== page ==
What are you running after

3 min readDec 30, 2020
Photo by Emma Simpson on Unsplash

A homeless man, sitting on a bench, a bottle of beer in his hand, calls out to me:

“What are you running after?”

It is Saturday, at the end of the morning, the time for my jogging. As I continue to run, I just turn around and smile at his little provocation. He undoubtedly sees himself as a free man, freed from the bizarre whims of all these city-dwellers in hurry, stressed, who spend part of their free time continuing to run. But his question deserves to be taken seriously:

“What are you running after?

The answer is far from obvious. I started running regularly over years ago. In the beginning, the goal was to lose weight. In fact, it was less a matter of health than appearance: losing that belly and regaining my young man’s figure. The first day, I was puffing and in pain after a small mile. The following week, another motivation appeared: to run two kilometers without stopping. This personal challenge took on the appearance of a competition … against myself.

Running against yourself? But what is this hiding? As a teenager, I was running to become a champion. With each practice, the inner dream machine transformed me into a hero, winning imaginary victories against unseen competitors. It’s pathetic and ridiculous, but even today, at the slightest steep climb, I see myself pacing the laces of a legendary race: the Soweto marathon or the New York City marathon, the great wall of China. And the paunchy old man who we see suffering on the side of the road continues to project an interior film in which he is at the same time the author, the main actor, and the only spectator. What then does this inner epic correspond to? The philosopher will perhaps see in this a desire to surpass oneself, specific to the human condition. The sociologist will rather detect the internalization of a social norm oriented towards the quest for performance. And why not the Nietzschean “will to power”? Or even an erotic drive hidden and sublimated in sports practice, as Sigmund Freud would have thought? There is even a popular theory, inspired by the evolutionary trend, which holds that the human being is “born to run”: the passion for the race would be nothing other than the manifestation of an archaic instinct of the hunter-gatherer who sleeps in all of us. After three months of training, I thought about joining a club. I felt my motivation weaken in the event of rain, of fatigue. And what better than a group to support you in the effort? Finally, it was my friend Raoult, the doctor who had to fill out the aptitude certificate … who became my running companion. A new motivation was added to the race: the pleasure of meeting up, of talking, of laughing while running along the small country roads, in a word: friendship. This complicity is made up of a spirit of camaraderie mixed with small rivalries:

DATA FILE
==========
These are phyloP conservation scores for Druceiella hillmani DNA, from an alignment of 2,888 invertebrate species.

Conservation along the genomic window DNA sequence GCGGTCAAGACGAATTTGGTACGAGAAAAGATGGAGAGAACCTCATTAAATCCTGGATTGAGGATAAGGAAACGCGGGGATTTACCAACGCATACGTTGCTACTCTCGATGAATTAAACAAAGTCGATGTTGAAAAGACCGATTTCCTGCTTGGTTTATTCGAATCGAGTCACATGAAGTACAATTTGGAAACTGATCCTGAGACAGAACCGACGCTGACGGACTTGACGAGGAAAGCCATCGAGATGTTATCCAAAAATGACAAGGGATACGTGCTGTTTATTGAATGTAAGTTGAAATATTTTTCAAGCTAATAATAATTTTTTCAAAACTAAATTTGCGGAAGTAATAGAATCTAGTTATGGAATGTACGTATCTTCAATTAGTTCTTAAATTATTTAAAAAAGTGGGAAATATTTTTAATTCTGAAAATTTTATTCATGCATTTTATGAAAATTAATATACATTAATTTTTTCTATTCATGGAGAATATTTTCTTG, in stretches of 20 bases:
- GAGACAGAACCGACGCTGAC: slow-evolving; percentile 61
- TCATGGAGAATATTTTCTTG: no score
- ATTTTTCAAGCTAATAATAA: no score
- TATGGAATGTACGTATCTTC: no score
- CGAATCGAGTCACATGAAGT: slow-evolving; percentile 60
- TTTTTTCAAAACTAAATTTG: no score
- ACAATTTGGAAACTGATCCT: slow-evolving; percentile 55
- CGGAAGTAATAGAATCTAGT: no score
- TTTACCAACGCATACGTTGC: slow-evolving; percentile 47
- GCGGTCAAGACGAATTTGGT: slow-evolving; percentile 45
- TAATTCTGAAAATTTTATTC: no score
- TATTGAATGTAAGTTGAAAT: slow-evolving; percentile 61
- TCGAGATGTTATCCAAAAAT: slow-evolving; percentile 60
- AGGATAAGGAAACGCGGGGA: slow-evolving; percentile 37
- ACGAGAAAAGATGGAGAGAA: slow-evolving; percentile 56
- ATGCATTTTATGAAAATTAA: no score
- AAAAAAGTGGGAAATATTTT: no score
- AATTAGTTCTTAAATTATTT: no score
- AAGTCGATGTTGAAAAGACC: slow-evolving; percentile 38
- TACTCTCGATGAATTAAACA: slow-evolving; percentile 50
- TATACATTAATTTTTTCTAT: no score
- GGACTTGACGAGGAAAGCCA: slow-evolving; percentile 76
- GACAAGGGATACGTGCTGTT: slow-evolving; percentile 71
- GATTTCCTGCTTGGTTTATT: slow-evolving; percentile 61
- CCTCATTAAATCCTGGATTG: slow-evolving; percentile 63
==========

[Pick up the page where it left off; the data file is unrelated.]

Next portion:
“The first to arrive at the top of the hill. Ready Go ! ”

Why are we running? Multiple causes overlap, not so easy to disentangle. The explanation of grassroots sport represents a challenge for the human sciences. Sport is a philosophy, a passion, a religion, a drug, a sociability, a moral …When I returned from my training session, sweaty, short of breath, and with heavy legs, I returned to where I had crossed the homeless an hour earlier. Fortunately, he is no longer there to taunt me with his ironic gaze. But this time it’s me who asks me:

“But what are you running after?”




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